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The Medieval Bible Gets A Satirical 21st-Century Update

In an opulent, illuminated art book, a Brazilian design studio reimagines biblical stories, with the “savior” depicted as cellulite cream.

If the Bible were written today, locust swarms and fire storms would be replaced with traffic jams, nuclear weapons, and the fast food industry. And perhaps, as Brazilian designer Gustavo Piqueira imagines in his elaborate new book project, the savior would come not in the form of Jesus Christ, but instead as a cellulite cream.

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Mateus, Marcos, Lucas e João is a surreal, satirical 21st-century spin on the text of the Bible and the design of Medieval illuminated manuscripts. Piqueira, founder of design studio Casa Rex, has bound his intricate illustrations in a sheet metal cover adorned with fake jewels, glued on by hand. “Its pages are filled with contemporary versions of medieval historiated initials,” Piqueira explains in a statement. The book presents four different versions of the story of the savior, each narrated by one of the evangelist characters in its title. “Each one, like its medieval predecessors, presents a visual narrative,” Piqueira says. But he’s drastically rewritten biblical stories: Piqueira’s opulent visual narrative is filled with mobile phones, modern warfare, and criticism of beauty-obsessed consumer culture. The savior is not one who forgives your sins, but one who makes your skin smooth and lump-free. He calls it “a satirical yet concise portrait of our era.”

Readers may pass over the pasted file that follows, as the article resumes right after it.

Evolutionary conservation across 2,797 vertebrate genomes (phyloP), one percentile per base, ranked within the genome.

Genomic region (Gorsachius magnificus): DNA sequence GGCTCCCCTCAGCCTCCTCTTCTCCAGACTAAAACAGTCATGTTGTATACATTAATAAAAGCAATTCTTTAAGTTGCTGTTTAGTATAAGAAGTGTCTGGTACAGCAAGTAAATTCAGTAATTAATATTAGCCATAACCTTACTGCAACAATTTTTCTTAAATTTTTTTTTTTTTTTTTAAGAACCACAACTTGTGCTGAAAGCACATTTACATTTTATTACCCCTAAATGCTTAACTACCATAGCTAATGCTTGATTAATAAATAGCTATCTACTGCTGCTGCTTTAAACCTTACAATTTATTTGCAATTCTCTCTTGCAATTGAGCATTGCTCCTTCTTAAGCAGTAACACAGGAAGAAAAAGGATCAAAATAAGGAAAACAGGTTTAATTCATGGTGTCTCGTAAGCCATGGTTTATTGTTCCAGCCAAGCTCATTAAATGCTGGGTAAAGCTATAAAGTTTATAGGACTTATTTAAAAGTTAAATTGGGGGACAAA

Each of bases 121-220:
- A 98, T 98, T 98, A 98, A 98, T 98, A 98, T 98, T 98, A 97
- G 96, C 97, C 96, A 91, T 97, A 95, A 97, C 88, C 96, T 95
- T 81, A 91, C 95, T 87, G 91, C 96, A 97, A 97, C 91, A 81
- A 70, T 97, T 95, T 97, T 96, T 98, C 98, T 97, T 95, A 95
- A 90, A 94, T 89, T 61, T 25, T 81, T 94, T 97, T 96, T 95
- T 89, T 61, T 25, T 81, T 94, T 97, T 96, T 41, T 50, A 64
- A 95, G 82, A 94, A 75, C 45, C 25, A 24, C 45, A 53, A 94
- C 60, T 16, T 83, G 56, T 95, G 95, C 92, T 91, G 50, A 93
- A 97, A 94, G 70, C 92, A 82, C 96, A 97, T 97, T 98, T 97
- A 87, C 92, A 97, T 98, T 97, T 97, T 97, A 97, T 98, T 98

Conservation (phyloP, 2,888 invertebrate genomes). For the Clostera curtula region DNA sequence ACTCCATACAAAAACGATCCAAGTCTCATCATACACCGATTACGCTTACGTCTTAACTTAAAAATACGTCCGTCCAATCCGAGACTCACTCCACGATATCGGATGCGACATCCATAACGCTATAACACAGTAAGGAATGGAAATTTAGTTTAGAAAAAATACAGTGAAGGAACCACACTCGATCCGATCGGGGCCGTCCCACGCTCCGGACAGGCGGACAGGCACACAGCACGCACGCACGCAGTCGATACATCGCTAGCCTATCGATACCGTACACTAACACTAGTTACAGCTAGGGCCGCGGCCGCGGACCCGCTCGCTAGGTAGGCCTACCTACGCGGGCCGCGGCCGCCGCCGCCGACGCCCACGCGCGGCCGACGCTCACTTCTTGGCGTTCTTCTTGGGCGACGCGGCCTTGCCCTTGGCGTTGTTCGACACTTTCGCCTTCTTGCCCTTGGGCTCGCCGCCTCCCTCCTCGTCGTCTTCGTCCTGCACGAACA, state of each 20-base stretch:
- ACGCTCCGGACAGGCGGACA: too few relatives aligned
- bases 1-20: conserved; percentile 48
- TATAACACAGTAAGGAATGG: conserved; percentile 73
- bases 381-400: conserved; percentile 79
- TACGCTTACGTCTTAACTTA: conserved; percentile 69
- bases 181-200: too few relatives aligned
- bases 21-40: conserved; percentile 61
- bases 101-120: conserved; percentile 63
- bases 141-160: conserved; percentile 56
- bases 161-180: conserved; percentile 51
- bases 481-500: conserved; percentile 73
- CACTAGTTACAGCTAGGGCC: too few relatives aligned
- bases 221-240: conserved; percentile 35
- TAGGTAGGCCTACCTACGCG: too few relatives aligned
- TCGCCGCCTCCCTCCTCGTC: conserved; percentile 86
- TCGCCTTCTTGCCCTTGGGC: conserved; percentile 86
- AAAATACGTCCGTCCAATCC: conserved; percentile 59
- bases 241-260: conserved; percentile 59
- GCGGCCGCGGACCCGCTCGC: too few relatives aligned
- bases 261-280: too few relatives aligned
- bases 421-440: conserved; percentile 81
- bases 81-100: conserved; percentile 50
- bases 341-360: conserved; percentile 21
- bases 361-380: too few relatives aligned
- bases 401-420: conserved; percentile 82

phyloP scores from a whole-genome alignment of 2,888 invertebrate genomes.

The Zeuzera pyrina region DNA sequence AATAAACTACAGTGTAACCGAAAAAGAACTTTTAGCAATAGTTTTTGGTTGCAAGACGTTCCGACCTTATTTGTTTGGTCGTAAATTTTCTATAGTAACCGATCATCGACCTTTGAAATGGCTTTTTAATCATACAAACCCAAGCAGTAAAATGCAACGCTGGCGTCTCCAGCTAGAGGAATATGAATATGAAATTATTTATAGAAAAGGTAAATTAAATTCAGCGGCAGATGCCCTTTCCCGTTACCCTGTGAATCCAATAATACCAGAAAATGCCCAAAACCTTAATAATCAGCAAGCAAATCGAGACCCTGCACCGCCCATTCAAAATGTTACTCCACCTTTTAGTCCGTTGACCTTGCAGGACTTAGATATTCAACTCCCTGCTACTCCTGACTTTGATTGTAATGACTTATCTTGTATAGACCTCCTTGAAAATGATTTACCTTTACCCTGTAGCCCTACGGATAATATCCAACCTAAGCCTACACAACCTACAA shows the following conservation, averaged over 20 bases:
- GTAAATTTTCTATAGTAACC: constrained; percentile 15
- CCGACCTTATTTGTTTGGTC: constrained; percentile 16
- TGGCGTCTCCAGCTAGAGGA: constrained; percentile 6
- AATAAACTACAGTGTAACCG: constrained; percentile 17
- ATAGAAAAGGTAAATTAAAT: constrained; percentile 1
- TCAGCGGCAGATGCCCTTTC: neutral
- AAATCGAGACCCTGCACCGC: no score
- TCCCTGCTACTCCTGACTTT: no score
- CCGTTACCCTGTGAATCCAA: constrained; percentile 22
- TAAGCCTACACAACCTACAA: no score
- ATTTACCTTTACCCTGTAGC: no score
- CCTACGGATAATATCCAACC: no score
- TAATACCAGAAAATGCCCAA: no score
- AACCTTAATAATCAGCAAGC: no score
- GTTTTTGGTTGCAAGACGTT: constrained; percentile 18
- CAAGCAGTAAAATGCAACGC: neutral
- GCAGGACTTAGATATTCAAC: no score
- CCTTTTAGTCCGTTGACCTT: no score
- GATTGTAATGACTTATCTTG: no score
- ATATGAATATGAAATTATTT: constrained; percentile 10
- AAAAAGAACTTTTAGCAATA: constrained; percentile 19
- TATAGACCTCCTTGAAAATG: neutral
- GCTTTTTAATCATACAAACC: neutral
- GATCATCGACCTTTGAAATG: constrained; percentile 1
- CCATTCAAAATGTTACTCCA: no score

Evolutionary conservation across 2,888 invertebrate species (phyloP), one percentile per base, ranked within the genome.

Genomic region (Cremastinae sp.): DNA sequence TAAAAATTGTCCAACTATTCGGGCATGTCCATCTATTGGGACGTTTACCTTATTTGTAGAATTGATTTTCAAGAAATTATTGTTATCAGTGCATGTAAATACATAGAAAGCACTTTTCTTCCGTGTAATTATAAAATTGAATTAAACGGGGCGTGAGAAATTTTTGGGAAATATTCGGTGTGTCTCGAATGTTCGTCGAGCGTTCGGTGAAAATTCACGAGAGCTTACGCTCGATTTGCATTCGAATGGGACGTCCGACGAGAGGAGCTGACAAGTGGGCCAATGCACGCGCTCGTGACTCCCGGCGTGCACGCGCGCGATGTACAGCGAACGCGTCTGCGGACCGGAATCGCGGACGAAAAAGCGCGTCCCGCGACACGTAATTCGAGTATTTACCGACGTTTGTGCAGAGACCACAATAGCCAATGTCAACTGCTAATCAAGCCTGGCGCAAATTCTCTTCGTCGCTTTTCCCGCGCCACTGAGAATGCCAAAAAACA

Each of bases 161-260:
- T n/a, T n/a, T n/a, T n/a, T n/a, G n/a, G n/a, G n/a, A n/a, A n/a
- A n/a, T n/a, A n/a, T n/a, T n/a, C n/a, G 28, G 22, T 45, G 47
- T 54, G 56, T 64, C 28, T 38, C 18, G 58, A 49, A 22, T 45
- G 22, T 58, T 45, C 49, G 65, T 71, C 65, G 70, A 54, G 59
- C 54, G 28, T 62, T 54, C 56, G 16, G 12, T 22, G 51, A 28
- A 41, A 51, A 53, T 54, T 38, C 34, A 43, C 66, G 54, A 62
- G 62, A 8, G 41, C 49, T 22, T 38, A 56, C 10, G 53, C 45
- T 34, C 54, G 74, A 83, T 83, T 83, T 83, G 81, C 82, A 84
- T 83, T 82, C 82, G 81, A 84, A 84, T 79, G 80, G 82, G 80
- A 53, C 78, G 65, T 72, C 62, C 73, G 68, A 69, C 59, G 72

Some might find the conceit sacrilegious, but people have claimed to have seen Jesus Christ in some unlikely places–in pancakes, toilet floors, and Marmite, to name a few–so Christ-as-cellulite-cream isn’t as unprecedented an idea as it might sound.


The book launch comes accompanied by an exhibition, Inanis–iluminuras para o século 21, at the University of Sao Paulo’s Biblioteca Brasiliana Guita e Jose Mindlin, open until February 2015. It showcases the three unique typefaces Piqueira developed for the project, available
for free download at the project’s website. There’s also a historical overview of the graphic evolution of the Bible, beginning with the dawn of Christianity and continuing through the invention of printing in the 15th century.

The box set of two books has been released in a limited print run of 1,000 numbered copies.

[h/t It’s Nice That]

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About the author

Carey Dunne is a Brooklyn-based writer covering art and design. Follow her on Twitter.

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